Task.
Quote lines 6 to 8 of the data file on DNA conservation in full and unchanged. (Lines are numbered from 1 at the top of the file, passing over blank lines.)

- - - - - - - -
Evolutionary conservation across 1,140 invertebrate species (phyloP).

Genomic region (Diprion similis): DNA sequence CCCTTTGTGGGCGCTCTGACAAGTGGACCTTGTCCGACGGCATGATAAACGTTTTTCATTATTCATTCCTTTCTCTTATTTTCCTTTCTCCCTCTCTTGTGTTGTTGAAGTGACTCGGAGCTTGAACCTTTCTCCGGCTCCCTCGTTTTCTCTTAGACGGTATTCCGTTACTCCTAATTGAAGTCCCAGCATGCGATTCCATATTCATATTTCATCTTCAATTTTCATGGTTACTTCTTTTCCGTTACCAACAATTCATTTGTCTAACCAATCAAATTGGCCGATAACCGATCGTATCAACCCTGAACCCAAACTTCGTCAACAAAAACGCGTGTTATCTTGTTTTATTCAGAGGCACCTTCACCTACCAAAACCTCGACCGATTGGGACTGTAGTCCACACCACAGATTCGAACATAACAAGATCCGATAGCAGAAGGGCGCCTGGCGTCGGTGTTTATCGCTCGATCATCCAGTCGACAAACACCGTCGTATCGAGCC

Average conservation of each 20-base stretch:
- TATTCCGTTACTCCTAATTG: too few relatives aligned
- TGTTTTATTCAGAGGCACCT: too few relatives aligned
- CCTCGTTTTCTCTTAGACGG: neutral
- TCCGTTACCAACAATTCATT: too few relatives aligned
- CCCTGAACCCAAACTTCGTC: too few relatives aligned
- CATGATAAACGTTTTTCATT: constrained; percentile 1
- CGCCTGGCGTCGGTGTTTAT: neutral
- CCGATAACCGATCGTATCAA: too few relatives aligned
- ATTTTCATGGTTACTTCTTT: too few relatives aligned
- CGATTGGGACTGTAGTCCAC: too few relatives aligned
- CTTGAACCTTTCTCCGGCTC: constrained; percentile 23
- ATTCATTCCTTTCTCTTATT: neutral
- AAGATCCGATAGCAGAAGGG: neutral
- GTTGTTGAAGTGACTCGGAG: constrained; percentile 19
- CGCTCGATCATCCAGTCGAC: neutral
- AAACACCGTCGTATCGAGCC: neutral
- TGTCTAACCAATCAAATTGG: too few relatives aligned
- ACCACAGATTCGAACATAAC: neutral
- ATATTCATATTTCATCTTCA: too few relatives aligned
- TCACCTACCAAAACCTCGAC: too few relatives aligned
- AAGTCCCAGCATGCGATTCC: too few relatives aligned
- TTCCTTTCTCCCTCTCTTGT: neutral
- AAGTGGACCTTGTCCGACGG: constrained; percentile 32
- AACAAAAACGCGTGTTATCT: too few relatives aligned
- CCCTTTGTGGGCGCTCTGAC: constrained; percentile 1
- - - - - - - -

- CCTCGTTTTCTCTTAGACGG: neutral
- TCCGTTACCAACAATTCATT: too few relatives aligned
- CCCTGAACCCAAACTTCGTC: too few relatives aligned